Lying-in is an old childbirth practice involving a woman resting in bed for a period of time before giving birth. Though the term is now usually defined as "the condition of a woman in the process of giving birth," it previously referred to a period of bed rest required even if there was no medical complications.

A 1932 publication refers to lying-in as ranging from 2 weeks to 2 months. It also does not suggest "Getting Up" (getting out of bed post-birth) for at least nine days and ideally for 20 days. This prolonged time of staying in bed after birth may also be called "lying-in".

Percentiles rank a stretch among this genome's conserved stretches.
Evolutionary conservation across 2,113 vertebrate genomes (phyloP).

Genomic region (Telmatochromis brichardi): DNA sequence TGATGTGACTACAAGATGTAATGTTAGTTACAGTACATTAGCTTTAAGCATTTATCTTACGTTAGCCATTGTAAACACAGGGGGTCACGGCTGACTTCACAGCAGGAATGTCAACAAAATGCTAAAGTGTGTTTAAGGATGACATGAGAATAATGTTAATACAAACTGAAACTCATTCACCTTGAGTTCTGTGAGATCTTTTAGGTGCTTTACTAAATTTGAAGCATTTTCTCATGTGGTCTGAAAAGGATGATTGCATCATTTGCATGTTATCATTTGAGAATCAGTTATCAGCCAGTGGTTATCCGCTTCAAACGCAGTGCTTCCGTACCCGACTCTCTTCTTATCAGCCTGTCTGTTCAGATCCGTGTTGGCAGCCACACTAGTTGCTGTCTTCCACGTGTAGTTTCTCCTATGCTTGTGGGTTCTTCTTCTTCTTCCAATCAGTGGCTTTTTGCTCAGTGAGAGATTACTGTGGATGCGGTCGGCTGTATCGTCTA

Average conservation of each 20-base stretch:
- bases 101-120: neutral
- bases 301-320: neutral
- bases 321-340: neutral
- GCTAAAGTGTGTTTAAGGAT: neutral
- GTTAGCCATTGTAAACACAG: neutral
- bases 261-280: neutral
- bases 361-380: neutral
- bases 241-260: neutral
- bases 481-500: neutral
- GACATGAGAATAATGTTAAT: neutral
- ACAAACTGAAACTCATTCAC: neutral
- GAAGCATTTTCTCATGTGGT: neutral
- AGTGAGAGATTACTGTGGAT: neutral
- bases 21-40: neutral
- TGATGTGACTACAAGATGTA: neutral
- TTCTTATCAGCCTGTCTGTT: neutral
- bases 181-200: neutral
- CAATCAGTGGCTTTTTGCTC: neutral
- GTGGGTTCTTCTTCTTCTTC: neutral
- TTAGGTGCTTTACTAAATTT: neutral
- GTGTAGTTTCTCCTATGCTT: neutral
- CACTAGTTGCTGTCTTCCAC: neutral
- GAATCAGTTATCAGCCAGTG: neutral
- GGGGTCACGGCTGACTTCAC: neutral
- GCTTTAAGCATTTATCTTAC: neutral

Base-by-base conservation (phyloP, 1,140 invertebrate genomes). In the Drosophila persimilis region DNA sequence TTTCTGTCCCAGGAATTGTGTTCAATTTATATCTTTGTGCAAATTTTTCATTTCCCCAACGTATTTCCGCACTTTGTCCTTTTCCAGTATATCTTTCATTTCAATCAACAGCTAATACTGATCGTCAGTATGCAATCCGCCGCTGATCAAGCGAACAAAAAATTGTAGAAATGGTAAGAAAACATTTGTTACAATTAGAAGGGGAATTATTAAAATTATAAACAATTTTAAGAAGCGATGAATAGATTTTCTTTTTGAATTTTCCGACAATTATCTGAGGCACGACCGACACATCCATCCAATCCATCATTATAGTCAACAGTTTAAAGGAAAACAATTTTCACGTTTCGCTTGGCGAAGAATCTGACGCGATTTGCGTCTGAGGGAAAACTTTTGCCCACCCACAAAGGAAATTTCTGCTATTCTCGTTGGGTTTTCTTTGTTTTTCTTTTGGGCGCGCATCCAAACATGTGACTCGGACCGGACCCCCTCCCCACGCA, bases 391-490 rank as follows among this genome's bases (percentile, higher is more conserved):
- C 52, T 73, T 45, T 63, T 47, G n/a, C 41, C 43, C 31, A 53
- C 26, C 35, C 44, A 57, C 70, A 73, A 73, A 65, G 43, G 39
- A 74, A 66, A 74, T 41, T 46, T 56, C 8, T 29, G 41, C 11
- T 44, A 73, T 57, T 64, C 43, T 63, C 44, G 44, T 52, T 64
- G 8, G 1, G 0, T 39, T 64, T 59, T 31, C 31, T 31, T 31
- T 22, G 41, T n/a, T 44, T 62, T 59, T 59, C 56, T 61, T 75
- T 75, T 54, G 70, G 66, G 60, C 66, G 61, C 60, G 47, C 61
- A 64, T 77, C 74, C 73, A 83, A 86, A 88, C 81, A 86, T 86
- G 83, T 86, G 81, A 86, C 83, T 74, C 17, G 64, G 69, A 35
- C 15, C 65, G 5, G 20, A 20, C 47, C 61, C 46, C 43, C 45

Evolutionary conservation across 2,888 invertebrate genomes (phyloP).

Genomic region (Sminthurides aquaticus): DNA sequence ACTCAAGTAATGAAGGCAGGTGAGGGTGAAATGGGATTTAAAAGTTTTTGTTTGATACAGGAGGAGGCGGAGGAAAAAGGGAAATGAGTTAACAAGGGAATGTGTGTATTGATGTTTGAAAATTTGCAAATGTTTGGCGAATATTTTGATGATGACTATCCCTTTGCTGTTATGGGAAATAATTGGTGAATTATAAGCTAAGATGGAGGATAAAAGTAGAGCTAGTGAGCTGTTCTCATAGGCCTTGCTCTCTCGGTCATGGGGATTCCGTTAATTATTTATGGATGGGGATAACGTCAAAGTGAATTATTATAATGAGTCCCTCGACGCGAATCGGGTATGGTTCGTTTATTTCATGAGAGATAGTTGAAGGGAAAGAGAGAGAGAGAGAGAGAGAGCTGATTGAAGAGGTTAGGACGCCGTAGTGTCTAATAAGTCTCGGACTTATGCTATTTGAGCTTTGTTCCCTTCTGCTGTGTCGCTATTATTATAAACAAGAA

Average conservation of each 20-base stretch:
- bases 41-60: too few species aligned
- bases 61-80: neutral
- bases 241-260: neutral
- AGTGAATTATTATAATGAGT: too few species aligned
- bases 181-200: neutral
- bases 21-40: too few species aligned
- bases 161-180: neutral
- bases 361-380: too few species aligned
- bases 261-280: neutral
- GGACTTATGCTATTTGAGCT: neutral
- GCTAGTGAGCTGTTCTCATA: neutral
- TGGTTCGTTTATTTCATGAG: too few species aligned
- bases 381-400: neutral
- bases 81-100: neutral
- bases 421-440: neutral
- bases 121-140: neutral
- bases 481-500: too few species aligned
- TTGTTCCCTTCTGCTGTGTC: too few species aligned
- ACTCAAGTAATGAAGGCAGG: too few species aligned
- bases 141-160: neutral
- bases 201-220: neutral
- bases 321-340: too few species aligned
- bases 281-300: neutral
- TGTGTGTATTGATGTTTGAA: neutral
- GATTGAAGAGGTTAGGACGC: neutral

When lying-in was a more common term, it was used in the names of several hospitals. For example, the Royal Women’s Hospital in Australia was originally known as the "Melbourne Lying-In Hospital and Infirmary for Diseases of Women and Children".


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